Reading about High Intensity Training (HIT) and Tabata a few weeks ago, I was concerned that as it was originally designed for the Japan Olympic Team it would be unsuitable, even dangerous, for most people, yet many gyms were advertising it for January 2014.
Since then the media has been publicising the author of Fast Exercise, Michael Mosley’s research and participation into HIT and the benefits for us mere mortals. They include increased sensitivity to insulin to process sugar, improved muscular strength and overall fitness. Perhaps the most attractive aspect in this age of time paucity is that it can take as little as 2 minutes intense activity (plus a few minutes warming up and cooling down) three times a week. Everyone can fit that in! Read the whole article and be impressed!
The Guardian’s Weekend magazine’s regular article What I’m really thinking is often an interesting perspective and insight into someone’s life. On 14th December the article revealed the innermost secrets of a Yoga Teacher. As a yoga teacher myself, I was intrigued. More so as a student had texted me asking had I seen it. As I read, I could hardly believe the content was serious.
The author seemed indeed to have a suspect sense of humour at the expense of their students. I even burst out laughing at some of the ridiculous and farcical thoughts. This yoga teacher is enough to put off me going to try out the benefits of any yoga class – and I’m convinced that yoga can help all of us one way or another. With that as my motivation, I, like all other yoga teachers I know, try to address our students’ needs thoughtfully with positivity and empathy, not cynical judgment as expressed in the article. That picture of a yoga teacher is not the norm even if you take the view it was simply written to get a cheap laugh.
What do you think? Read the full article through the link below.
In the last 20 years meals have doubled in size, claims an article in the Sunday Times. These super-size meals are damaging the nations health as a study by the British Heart Foundation says. Some portions of food are “out of control” and contributing to increasing cases of heart disease. A chicken curry with rice is 53% bigger than it was in 1993 and plain bagels are 24% bigger.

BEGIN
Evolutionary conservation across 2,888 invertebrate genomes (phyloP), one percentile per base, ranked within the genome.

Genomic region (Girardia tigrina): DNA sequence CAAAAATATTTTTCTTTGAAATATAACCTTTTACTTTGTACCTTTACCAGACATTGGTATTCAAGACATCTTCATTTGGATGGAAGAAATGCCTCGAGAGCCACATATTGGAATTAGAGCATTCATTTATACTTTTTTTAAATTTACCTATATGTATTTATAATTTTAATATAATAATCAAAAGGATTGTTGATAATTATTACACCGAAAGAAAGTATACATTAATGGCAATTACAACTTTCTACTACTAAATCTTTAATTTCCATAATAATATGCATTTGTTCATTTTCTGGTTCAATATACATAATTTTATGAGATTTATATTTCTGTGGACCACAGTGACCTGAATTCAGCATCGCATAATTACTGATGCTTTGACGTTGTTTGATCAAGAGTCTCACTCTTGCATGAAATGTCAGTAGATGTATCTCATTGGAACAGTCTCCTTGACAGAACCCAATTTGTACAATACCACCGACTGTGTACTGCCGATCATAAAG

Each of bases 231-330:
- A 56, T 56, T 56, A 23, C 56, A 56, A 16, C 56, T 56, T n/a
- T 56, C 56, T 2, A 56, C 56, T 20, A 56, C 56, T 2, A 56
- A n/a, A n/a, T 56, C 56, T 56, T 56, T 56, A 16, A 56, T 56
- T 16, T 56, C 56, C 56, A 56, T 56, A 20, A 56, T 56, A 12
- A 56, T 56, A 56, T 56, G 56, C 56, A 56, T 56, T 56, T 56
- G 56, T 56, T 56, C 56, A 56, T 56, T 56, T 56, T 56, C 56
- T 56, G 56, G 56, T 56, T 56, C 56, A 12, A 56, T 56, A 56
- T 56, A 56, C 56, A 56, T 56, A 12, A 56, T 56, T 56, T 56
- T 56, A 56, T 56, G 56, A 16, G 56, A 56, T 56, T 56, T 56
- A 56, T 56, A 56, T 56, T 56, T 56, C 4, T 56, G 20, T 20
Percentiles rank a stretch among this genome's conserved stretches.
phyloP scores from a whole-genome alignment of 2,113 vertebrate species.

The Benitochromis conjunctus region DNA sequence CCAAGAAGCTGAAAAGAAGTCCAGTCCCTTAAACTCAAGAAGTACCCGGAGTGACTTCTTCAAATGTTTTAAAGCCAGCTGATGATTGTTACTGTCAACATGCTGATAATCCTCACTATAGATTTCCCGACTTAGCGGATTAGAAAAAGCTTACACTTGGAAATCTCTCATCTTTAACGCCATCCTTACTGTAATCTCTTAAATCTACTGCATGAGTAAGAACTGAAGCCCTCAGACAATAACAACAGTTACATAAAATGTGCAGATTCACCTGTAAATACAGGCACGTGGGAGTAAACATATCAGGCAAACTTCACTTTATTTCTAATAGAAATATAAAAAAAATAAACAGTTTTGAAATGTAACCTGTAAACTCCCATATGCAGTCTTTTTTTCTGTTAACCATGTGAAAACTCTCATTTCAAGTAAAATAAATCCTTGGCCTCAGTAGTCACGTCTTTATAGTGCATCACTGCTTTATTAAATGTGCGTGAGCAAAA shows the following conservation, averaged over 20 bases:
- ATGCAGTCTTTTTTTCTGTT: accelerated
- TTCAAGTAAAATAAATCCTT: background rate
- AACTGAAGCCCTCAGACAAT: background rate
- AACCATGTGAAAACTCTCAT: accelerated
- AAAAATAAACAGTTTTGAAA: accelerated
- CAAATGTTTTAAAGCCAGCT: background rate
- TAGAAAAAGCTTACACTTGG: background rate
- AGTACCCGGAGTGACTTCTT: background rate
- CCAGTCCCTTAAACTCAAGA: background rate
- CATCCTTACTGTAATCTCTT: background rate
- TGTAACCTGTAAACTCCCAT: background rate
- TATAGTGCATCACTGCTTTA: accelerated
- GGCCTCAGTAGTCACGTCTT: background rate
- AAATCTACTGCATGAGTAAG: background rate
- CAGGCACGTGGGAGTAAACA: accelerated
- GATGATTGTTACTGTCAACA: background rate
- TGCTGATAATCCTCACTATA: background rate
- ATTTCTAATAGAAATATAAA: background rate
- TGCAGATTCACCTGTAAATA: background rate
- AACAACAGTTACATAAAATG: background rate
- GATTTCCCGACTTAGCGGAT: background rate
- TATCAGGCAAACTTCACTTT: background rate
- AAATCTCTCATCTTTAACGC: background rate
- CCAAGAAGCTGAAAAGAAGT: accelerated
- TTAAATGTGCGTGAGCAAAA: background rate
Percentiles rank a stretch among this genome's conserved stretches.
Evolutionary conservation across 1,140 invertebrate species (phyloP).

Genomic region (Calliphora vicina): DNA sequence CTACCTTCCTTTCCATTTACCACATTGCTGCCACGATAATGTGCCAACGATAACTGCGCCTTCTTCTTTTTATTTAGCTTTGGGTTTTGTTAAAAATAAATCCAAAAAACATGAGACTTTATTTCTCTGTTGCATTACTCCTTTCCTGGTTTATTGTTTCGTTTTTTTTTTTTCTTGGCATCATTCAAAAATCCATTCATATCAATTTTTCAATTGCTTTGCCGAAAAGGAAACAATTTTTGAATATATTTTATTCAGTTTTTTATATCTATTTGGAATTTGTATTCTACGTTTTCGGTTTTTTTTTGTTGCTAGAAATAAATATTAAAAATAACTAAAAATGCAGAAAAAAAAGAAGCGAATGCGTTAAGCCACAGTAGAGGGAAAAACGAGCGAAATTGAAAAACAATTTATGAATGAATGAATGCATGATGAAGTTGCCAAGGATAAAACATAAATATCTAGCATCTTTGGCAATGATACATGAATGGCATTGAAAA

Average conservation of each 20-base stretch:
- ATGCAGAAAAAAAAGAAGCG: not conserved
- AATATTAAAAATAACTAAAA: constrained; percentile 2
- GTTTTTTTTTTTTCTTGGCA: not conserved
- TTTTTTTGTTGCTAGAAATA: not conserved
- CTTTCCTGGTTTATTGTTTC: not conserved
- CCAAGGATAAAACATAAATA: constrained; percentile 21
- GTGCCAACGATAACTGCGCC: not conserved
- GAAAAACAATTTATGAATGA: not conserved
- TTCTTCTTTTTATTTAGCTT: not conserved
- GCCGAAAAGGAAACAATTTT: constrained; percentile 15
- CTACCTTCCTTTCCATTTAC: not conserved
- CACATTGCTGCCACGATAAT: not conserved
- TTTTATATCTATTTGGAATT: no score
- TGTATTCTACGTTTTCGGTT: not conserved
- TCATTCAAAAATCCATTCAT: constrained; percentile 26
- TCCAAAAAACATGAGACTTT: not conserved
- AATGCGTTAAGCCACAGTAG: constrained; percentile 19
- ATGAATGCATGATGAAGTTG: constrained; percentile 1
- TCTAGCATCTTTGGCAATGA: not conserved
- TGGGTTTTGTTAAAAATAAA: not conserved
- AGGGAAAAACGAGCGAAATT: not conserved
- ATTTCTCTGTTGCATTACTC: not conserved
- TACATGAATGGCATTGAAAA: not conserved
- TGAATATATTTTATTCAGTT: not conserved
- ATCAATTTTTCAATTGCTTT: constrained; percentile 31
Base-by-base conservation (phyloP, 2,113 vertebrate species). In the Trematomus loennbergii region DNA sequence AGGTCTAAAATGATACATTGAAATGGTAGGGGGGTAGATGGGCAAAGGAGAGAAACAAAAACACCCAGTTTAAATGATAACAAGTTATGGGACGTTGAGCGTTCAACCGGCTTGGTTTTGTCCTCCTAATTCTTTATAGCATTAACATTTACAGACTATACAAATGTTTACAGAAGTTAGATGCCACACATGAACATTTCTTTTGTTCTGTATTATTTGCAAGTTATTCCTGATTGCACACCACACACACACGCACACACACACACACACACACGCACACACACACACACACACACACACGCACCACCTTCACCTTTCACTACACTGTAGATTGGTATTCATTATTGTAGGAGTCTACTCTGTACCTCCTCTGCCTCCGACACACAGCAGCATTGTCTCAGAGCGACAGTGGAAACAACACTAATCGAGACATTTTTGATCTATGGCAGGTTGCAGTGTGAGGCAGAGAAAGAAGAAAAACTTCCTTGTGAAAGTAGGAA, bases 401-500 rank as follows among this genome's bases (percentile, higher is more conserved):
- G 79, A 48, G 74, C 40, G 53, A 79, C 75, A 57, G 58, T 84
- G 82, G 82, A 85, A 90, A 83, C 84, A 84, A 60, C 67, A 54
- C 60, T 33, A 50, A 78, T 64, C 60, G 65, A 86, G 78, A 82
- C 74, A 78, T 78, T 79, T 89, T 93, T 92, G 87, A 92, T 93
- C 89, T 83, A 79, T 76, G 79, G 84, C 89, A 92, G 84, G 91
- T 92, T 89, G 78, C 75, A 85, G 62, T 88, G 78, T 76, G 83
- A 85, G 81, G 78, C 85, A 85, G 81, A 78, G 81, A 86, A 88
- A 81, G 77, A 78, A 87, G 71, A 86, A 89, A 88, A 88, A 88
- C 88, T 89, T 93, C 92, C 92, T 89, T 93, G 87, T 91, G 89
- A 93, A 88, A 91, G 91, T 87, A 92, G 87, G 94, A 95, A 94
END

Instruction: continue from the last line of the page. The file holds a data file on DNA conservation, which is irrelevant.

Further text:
In yoga we are reminded through Ahimsa not to harm living things beginning with ourselves first and foremost. This requires self-control these days as we remember the long term health and life-style benefits for eating only what we need rather than the whole supermarket portion of 2013.
Read the full article at http://www.thesundaytimes.co.uk/sto/news/uk_news/Society/article1329931.ece
Stress can quickly build up. If you’ve only got a few moments to yourself to spare find a quiet space to sit in – even the ‘smallest room’ is better than no-where – and take your awareness around the body relaxing each part by simply increasing a sense of relaxation there. Don’t even move a muscle. Just deepen feelings of relaxation. Then take your awareness inwards and deepen feelings of relaxation there too, so you’re feeling relaxed both inwardly and outwardly. Feel stress melting away.
When you’ve practised this a few times you’ll be able to relax quickly anywhere, at any time, physically and mentally preventing stress building up and affecting your health.
Desk workers’ 9 to 5 – Restore and Revive! Eliminate neck, shoulder and back ache.
Sunday 17th March 2 -5.30pm
Do you sit at a desk for hours, hunched over the computer? Does neck pain, back ache or headaches make you miserable? Do you suffer from stress and find it difficult to relax?
Learn techniques to use at work to eliminate those aches and pains. Sink into that perfect stretch and safely ease out tensions. Before you know it, you’ll be sitting upright and your body breathing a thank you…it’s at ease again.
Book and find out more by contacting Sian on firstname.lastname@example.org.
£25 per person or take advantage of our bring a friend offer at £20 each.